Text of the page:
In 2012 scientists working on restoring the nearby San Joaquin River for the US Bureau of Reclamation discovered that the Sack Dam was sinking several inches a year. The subsidence threatened an irrigation system serving 50,000 acres of farmland. The eventual suspected culprit: Hancock’s deep-water extraction beneath Triangle T. Farmers and irrigation districts on the river’s west side threatened to sue Hancock if it didn’t reduce the pumping.

Averting a lawsuit, the company agreed to throttle its deep pumps and purchase deliveries of surface water from west of the river, where farmers have some of the strongest water rights in California. After the agreement, which cost Hancock parent Manulife higher water bills and lower crop yields, the subsidence rate at the Sack Dam decreased by half. It also provided a model for how at least wealthy investors can adapt. “We’re hitting our goals under the agreement,” says Lucas Avila, Manulife’s senior manager of Triangle T. “Long-term sustainability is near and dear to everybody.”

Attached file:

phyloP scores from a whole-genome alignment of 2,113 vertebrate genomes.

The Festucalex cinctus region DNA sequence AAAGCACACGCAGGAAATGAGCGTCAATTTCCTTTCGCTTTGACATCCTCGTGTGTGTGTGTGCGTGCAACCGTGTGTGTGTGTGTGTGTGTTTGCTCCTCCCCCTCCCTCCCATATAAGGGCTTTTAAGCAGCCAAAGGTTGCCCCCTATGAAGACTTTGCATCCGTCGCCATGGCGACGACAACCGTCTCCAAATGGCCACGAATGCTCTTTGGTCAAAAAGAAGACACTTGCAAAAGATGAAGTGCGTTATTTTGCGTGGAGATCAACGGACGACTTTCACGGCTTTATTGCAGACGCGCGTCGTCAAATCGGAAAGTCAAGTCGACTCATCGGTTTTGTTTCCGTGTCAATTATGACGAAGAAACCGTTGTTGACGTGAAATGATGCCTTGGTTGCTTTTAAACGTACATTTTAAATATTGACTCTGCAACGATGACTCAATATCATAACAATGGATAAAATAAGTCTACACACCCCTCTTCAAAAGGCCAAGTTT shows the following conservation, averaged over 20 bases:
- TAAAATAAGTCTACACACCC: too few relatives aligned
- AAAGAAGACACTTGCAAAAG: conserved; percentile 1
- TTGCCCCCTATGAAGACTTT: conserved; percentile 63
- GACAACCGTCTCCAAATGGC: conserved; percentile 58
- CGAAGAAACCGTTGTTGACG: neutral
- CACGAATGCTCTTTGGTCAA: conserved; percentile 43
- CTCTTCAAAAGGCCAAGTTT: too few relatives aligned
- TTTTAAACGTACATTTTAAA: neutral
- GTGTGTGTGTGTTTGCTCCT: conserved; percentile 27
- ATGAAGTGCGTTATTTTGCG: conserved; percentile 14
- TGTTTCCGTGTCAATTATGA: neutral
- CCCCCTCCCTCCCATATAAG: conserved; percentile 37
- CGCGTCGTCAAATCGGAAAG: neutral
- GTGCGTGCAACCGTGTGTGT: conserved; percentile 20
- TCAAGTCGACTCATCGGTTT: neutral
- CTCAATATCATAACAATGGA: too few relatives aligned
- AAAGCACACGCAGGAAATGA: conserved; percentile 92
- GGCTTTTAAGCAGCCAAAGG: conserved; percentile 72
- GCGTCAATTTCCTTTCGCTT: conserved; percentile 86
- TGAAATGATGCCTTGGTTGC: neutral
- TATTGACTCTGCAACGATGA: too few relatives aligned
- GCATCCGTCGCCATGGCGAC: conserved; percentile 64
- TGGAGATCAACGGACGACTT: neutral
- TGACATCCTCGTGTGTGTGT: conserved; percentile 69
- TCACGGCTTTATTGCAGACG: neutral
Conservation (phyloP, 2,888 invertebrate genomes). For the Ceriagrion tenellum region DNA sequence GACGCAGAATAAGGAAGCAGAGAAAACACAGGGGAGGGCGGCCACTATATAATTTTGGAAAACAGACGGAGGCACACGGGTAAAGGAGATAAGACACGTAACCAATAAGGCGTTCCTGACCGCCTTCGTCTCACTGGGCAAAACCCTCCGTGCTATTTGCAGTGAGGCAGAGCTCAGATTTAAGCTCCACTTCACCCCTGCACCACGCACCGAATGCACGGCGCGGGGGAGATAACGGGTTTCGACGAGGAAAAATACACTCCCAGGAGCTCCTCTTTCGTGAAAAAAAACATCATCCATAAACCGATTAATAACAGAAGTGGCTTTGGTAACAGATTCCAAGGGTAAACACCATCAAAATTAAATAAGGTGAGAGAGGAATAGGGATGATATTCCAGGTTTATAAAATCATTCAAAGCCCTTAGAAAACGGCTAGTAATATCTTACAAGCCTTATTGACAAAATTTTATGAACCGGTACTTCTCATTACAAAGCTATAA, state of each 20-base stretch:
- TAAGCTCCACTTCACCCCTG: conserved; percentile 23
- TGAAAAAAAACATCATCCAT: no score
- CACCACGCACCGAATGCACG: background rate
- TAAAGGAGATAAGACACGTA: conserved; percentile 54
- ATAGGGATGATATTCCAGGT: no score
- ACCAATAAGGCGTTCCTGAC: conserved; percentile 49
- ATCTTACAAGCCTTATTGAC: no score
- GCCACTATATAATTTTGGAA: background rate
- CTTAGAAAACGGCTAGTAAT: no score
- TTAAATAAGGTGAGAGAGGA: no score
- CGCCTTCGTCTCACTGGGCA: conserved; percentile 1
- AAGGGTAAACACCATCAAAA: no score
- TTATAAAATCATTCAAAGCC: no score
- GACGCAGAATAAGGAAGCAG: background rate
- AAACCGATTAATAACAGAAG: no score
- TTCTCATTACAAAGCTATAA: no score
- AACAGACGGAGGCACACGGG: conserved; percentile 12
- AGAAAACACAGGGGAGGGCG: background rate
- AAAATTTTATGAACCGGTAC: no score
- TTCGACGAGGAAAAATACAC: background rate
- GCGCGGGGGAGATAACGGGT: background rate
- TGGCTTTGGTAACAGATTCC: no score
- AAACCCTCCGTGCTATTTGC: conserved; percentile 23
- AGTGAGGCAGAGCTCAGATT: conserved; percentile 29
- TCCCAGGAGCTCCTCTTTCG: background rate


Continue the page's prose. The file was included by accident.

Across the valley to the east, Hancock and other institutional investors continue to plumb the deep aquifer with little restraint. Near Woodville, construction has begun on an almost $300 million repair of a stretch of the Friant-Kern Canal. State officials say overpumping by farms has caused subsidence along the vital artery, which carries water 152 miles from a Sierra dam above Fresno to Bakersfield. The project’s first phase aims to fix a buckled section where water moves at only 40% of the volume at which it flowed when the canal was built in the 1950s.